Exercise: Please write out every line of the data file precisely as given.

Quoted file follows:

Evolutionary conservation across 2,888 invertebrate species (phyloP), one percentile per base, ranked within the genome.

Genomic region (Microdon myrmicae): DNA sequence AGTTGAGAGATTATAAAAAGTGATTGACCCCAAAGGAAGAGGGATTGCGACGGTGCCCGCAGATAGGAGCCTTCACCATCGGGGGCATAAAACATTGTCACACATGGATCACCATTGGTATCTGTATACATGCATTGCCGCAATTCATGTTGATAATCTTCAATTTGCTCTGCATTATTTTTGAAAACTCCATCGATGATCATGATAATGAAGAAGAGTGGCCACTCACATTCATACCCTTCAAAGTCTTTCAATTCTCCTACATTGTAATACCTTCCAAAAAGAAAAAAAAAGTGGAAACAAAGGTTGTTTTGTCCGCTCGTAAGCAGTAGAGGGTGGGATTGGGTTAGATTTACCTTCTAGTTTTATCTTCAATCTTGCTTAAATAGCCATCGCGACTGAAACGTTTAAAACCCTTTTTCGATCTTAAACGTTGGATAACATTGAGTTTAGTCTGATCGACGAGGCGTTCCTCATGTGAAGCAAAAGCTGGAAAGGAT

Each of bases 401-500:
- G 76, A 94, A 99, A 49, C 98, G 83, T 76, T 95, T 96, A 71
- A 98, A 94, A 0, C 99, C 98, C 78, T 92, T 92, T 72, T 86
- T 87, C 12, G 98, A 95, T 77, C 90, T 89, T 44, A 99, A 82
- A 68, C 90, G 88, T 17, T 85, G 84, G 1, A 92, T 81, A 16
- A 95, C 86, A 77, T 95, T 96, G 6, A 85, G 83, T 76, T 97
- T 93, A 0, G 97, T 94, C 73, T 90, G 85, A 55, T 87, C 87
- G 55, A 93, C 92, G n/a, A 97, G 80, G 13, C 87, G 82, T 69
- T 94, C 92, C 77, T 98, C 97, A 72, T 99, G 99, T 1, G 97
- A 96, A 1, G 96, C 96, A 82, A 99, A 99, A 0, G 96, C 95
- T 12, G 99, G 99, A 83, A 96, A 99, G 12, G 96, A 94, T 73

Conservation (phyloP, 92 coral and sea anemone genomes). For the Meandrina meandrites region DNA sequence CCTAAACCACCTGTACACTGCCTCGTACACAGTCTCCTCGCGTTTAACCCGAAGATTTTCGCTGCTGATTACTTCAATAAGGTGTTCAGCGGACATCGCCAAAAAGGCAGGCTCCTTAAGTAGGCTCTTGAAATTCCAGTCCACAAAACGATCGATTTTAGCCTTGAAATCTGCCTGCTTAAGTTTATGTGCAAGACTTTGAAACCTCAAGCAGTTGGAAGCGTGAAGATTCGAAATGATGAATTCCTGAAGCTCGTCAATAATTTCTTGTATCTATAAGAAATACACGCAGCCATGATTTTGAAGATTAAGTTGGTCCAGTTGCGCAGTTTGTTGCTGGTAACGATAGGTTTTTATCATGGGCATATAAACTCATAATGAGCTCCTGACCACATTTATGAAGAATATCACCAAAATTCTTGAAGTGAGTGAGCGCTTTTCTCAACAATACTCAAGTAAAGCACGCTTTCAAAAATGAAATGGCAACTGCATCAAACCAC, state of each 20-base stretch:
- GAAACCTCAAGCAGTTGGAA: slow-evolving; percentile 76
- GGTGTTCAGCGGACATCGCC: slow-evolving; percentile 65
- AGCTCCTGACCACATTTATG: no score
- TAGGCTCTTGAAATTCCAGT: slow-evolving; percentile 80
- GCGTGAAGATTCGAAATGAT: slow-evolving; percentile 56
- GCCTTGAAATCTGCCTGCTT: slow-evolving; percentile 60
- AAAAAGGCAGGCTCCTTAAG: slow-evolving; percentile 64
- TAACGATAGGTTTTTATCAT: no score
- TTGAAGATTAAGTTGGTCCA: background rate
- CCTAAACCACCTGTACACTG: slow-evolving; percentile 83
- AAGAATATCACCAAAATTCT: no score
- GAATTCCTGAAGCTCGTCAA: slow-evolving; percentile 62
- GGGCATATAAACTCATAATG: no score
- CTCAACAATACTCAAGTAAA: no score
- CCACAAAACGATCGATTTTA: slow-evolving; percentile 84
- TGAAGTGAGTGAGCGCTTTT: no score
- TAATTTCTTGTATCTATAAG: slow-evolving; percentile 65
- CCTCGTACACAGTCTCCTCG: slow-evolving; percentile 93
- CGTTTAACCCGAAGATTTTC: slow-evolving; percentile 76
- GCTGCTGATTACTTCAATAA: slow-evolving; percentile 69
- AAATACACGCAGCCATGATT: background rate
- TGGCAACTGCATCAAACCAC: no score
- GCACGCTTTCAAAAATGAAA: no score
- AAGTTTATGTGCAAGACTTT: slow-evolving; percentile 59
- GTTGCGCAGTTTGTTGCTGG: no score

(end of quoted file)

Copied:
Evolutionary conservation across 2,888 invertebrate species (phyloP), one percentile per base, ranked within the genome.

Genomic region (Microdon myrmicae): DNA sequence AGTTGAGAGATTATAAAAAGTGATTGACCCCAAAGGAAGAGGGATTGCGACGGTGCCCGCAGATAGGAGCCTTCACCATCGGGGGCATAAAACATTGTCACACATGGATCACCATTGGTATCTGTATACATGCATTGCCGCAATTCATGTTGATAATCTTCAATTTGCTCTGCATTATTTTTGAAAACTCCATCGATGATCATGATAATGAAGAAGAGTGGCCACTCACATTCATACCCTTCAAAGTCTTTCAATTCTCCTACATTGTAATACCTTCCAAAAAGAAAAAAAAAGTGGAAACAAAGGTTGTTTTGTCCGCTCGTAAGCAGTAGAGGGTGGGATTGGGTTAGATTTACCTTCTAGTTTTATCTTCAATCTTGCTTAAATAGCCATCGCGACTGAAACGTTTAAAACCCTTTTTCGATCTTAAACGTTGGATAACATTGAGTTTAGTCTGATCGACGAGGCGTTCCTCATGTGAAGCAAAAGCTGGAAAGGAT

Each of bases 401-500:
- G 76, A 94, A 99, A 49, C 98, G 83, T 76, T 95, T 96, A 71
- A 98, A 94, A 0, C 99, C 98, C 78, T 92, T 92, T 72, T 86
- T 87, C 12, G 98, A 95, T 77, C 90, T 89, T 44, A 99, A 82
- A 68, C 90, G 88, T 17, T 85, G 84, G 1, A 92, T 81, A 16
- A 95, C 86, A 77, T 95, T 96, G 6, A 85, G 83, T 76, T 97
- T 93, A 0, G 97, T 94, C 73, T 90, G 85, A 55, T 87, C 87
- G 55, A 93, C 92, G n/a, A 97, G 80, G 13, C 87, G 82, T 69
- T 94, C 92, C 77, T 98, C 97, A 72, T 99, G 99, T 1, G 97
- A 96, A 1, G 96, C 96, A 82, A 99, A 99, A 0, G 96, C 95
- T 12, G 99, G 99, A 83, A 96, A 99, G 12, G 96, A 94, T 73

Conservation (phyloP, 92 coral and sea anemone genomes). For the Meandrina meandrites region DNA sequence CCTAAACCACCTGTACACTGCCTCGTACACAGTCTCCTCGCGTTTAACCCGAAGATTTTCGCTGCTGATTACTTCAATAAGGTGTTCAGCGGACATCGCCAAAAAGGCAGGCTCCTTAAGTAGGCTCTTGAAATTCCAGTCCACAAAACGATCGATTTTAGCCTTGAAATCTGCCTGCTTAAGTTTATGTGCAAGACTTTGAAACCTCAAGCAGTTGGAAGCGTGAAGATTCGAAATGATGAATTCCTGAAGCTCGTCAATAATTTCTTGTATCTATAAGAAATACACGCAGCCATGATTTTGAAGATTAAGTTGGTCCAGTTGCGCAGTTTGTTGCTGGTAACGATAGGTTTTTATCATGGGCATATAAACTCATAATGAGCTCCTGACCACATTTATGAAGAATATCACCAAAATTCTTGAAGTGAGTGAGCGCTTTTCTCAACAATACTCAAGTAAAGCACGCTTTCAAAAATGAAATGGCAACTGCATCAAACCAC, state of each 20-base stretch:
- GAAACCTCAAGCAGTTGGAA: slow-evolving; percentile 76
- GGTGTTCAGCGGACATCGCC: slow-evolving; percentile 65
- AGCTCCTGACCACATTTATG: no score
- TAGGCTCTTGAAATTCCAGT: slow-evolving; percentile 80
- GCGTGAAGATTCGAAATGAT: slow-evolving; percentile 56
- GCCTTGAAATCTGCCTGCTT: slow-evolving; percentile 60
- AAAAAGGCAGGCTCCTTAAG: slow-evolving; percentile 64
- TAACGATAGGTTTTTATCAT: no score
- TTGAAGATTAAGTTGGTCCA: background rate
- CCTAAACCACCTGTACACTG: slow-evolving; percentile 83
- AAGAATATCACCAAAATTCT: no score
- GAATTCCTGAAGCTCGTCAA: slow-evolving; percentile 62
- GGGCATATAAACTCATAATG: no score
- CTCAACAATACTCAAGTAAA: no score
- CCACAAAACGATCGATTTTA: slow-evolving; percentile 84
- TGAAGTGAGTGAGCGCTTTT: no score
- TAATTTCTTGTATCTATAAG: slow-evolving; percentile 65
- CCTCGTACACAGTCTCCTCG: slow-evolving; percentile 93
- CGTTTAACCCGAAGATTTTC: slow-evolving; percentile 76
- GCTGCTGATTACTTCAATAA: slow-evolving; percentile 69
- AAATACACGCAGCCATGATT: background rate
- TGGCAACTGCATCAAACCAC: no score
- GCACGCTTTCAAAAATGAAA: no score
- AAGTTTATGTGCAAGACTTT: slow-evolving; percentile 59
- GTTGCGCAGTTTGTTGCTGG: no score